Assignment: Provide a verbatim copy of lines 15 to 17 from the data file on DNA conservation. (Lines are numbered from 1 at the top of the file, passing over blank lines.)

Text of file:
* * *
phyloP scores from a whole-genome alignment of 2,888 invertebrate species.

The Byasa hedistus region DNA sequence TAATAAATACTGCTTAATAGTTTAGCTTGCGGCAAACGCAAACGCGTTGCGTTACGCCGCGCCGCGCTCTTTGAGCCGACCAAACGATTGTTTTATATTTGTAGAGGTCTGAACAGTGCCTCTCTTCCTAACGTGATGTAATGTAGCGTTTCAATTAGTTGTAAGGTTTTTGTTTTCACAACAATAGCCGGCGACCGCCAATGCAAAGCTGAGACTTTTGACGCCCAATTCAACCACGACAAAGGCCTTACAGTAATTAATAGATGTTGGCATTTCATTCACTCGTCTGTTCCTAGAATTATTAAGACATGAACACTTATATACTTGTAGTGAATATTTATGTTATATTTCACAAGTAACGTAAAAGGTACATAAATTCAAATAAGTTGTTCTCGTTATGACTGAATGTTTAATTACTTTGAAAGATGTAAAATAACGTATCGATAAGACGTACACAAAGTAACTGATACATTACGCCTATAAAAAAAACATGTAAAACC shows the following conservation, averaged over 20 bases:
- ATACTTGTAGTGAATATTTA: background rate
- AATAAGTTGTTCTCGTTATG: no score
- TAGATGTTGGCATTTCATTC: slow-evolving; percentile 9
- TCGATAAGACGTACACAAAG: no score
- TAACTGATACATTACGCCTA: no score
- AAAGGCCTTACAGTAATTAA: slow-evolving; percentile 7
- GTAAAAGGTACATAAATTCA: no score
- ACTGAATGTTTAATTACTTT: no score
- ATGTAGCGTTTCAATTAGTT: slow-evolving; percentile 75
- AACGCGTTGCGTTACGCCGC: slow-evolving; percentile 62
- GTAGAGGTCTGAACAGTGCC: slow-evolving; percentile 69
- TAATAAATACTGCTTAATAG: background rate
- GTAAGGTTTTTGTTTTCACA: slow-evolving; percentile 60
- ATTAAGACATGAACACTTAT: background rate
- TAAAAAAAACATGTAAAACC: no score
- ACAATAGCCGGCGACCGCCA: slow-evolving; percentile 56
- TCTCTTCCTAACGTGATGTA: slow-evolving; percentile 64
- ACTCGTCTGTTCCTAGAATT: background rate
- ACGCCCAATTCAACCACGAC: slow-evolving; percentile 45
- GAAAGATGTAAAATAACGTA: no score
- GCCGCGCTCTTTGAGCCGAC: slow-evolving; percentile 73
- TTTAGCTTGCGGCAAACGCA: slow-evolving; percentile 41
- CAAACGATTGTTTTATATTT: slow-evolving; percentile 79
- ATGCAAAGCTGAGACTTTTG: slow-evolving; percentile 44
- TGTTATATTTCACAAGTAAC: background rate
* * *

- GTAAGGTTTTTGTTTTCACA: slow-evolving; percentile 60
- ATTAAGACATGAACACTTAT: background rate
- TAAAAAAAACATGTAAAACC: no score